When I was 15, I was invited to perform at the Halogaland Country Music Festival which is one of the largest music festivals held in Northern Norway. This was an amazing once in a lifetime opportunity. My parents and I began our journey in Jacksonville, Florida where we caught a plane to Washington, Dc. The plane in Washington, DC was delayed due to weather so by the time we got to Brussels, Belgium we missed our next two flights. In order to make it to our final destination on the same day, we had to be re-routed to Frankfurt, Germany and then on to Oslo, Norway and then to Harstad, Norway.
The first thing I learned about international travel is that every time you enter a country, you have to get your luggage, go through Customs and Immigration and then check back in for your next flight. This doesn’t seem like a big deal in words, but in reality it is a very stressful and time consuming experience depending upon the time of day, the country, the number of people traveling and how long you have between flights. Especially when you have to visit four countries in one day! Traveling internationally when you need assistance is very humbling. There was never a time that I could not communicate with someone who spoke English. I cannot imagine how it would have been otherwise.
Harstad, Norway is a small town on the island of Hinnoy and is breathtakingly beautiful. We stayed in a hotel that faced the harbor called the Grand Nordic Hotel. We were on the top floor of the 4 story hotel and our view was stunning. The dark cold water was outlined by an Azure sky with puffy clouds and snow capped mountains in the distance. We visited in July and the summer temperature was a cool 60 degrees during the day. My visit coincided with the midnight sun so for the whole week we visited, there was always daylight. It never felt like it was evening, so I never wanted to go to bed.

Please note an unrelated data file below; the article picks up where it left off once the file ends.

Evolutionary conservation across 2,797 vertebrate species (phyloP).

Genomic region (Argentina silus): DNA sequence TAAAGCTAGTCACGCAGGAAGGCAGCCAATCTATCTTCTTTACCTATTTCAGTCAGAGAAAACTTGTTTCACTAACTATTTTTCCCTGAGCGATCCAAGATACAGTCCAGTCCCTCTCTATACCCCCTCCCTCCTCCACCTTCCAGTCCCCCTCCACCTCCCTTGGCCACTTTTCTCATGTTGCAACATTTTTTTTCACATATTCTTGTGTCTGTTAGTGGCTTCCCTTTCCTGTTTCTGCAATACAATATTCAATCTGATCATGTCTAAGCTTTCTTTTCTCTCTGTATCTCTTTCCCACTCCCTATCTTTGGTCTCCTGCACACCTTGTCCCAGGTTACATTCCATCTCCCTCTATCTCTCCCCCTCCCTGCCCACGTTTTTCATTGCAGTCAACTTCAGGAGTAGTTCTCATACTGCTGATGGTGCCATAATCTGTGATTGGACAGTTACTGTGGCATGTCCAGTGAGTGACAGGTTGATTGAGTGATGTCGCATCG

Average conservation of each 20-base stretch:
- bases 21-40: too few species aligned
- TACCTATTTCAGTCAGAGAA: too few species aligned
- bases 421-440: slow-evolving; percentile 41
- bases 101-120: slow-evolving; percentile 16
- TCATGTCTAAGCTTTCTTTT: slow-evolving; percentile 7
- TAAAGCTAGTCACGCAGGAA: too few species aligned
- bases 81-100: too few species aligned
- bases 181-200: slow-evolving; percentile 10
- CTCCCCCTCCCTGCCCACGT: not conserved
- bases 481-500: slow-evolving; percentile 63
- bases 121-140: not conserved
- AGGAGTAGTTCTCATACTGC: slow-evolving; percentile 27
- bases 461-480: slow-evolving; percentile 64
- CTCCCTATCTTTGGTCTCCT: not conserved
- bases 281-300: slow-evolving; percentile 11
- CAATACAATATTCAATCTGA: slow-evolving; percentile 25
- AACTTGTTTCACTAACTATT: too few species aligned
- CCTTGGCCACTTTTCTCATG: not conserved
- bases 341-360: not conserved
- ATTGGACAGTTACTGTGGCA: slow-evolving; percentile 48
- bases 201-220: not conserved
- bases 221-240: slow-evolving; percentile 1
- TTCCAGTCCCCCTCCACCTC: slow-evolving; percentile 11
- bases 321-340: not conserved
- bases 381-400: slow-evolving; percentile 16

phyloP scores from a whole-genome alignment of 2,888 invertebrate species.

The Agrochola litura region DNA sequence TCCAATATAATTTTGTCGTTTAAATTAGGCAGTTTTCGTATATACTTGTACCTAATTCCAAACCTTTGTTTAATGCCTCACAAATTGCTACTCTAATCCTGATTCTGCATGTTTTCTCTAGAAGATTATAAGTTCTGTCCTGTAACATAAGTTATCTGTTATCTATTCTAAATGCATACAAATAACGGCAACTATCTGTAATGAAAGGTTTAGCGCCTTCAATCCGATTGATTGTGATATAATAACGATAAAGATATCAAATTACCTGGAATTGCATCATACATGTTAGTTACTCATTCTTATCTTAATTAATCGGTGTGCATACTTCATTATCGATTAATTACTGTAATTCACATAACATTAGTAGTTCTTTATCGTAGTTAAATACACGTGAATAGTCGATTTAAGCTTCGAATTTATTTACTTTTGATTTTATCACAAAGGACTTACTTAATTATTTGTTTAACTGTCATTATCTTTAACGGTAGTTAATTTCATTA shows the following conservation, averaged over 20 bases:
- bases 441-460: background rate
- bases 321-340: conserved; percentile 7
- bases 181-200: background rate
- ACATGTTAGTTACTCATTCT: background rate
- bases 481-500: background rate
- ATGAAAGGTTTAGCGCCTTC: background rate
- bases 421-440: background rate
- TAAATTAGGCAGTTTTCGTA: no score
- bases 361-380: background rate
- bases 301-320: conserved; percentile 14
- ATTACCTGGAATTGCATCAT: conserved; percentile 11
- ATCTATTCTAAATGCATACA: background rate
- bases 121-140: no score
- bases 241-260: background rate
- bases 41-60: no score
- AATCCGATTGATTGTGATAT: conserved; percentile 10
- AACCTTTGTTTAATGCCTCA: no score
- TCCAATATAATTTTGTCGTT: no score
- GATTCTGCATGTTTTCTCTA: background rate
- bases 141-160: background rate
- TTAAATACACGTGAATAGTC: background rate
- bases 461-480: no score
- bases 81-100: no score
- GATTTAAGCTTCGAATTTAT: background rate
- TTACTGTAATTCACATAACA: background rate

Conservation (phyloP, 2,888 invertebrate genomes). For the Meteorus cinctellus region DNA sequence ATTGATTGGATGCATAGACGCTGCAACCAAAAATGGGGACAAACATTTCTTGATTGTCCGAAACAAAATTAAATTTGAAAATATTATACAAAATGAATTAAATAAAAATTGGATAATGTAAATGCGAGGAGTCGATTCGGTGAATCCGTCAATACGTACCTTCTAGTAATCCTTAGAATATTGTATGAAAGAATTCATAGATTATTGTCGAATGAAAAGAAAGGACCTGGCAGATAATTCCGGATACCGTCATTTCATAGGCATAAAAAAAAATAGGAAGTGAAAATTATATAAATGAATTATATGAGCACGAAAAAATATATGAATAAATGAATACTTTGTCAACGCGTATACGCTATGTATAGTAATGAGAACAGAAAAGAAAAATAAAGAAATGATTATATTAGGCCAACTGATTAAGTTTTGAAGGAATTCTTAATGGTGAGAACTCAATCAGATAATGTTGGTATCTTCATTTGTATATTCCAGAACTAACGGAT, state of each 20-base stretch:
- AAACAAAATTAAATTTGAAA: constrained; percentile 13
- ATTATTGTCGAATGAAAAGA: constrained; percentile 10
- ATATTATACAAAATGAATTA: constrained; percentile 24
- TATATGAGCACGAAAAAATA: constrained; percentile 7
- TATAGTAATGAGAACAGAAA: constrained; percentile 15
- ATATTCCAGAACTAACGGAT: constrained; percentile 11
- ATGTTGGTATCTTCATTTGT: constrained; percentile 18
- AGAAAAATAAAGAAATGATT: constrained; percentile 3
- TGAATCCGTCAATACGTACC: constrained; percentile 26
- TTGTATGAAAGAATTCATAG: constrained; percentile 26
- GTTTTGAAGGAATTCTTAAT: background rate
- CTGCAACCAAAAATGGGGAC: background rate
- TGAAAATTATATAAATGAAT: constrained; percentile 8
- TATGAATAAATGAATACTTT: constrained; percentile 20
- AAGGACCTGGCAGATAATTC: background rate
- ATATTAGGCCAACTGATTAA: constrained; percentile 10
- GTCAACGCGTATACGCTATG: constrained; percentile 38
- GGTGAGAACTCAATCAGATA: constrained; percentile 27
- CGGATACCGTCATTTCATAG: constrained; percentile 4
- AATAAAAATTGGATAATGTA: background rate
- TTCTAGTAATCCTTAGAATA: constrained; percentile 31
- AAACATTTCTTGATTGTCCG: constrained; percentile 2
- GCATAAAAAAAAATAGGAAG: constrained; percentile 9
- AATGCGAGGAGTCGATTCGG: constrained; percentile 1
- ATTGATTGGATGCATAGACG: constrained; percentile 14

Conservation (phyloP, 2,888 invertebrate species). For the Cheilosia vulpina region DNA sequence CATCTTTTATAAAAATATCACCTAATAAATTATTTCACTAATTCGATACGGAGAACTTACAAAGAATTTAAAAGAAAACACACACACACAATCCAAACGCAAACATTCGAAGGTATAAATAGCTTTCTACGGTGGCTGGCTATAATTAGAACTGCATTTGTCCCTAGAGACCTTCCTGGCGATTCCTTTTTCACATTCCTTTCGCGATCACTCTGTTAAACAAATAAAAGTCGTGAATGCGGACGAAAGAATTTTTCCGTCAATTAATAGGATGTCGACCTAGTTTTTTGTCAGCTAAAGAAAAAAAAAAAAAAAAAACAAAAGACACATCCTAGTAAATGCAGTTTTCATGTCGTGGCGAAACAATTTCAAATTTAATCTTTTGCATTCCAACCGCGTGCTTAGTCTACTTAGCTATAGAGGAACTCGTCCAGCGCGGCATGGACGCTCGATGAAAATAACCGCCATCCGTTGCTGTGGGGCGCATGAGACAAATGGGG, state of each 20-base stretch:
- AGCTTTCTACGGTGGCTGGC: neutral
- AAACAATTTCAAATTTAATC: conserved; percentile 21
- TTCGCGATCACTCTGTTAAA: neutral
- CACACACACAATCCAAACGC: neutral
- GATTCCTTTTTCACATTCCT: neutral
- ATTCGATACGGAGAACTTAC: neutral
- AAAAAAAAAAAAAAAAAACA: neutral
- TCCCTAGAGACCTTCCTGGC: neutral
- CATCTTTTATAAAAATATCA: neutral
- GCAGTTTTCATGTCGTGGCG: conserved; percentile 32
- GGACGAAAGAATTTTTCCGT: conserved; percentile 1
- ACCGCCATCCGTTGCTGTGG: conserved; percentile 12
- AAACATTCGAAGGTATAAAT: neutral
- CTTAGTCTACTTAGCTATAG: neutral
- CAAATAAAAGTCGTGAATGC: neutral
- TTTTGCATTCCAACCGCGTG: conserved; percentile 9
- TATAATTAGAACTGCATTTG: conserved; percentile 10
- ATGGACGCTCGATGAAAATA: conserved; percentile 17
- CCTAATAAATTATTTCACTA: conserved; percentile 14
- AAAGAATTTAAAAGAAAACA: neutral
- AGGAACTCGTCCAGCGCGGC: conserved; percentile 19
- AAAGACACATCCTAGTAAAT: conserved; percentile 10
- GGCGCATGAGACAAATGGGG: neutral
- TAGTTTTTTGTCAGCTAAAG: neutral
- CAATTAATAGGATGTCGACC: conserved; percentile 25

Some of the residents of Harstad live on islands surrounding the town and have to travel by ferry each day to go to work, to get groceries or to shop. Everything is more expensive than in the United States although the Norwegian’s are paid a higher living wage. Due to the low value of the US dollar, a typical McDonald’s type meal of a burger, fries and drink cost us $20! Fortunately for us, most of our meals were provided!
Elementary students in Norway are expected to learn their own language, English, and they have to pick another language. High School students travel abroad in the summer and the government actually pays for it. It helps that the economy is thriving in Norway.
One thing I noticed as we traveled is that most of the people we saw in Belgium, Germany, and Norway were thin compared to American’s. I think that it’s due to the differences in what they eat. For example the hotel breakfast did not consist of fried eggs, hash browns, pancakes and bacon. We were offered hard boiled eggs, cheeses, bread and deli meat. Lunch was the same as breakfast. Even the beef that was served in hamburgers was very lean.
The festival was amazing and the Norwegian’s gracious. I met musical artists from England, Sweden, Germany, Belgium, Australia and the United States. Besides English, music was our universal language. I will never forget the people I met. This trip showed me that there is an amazing world beyond my backyard.
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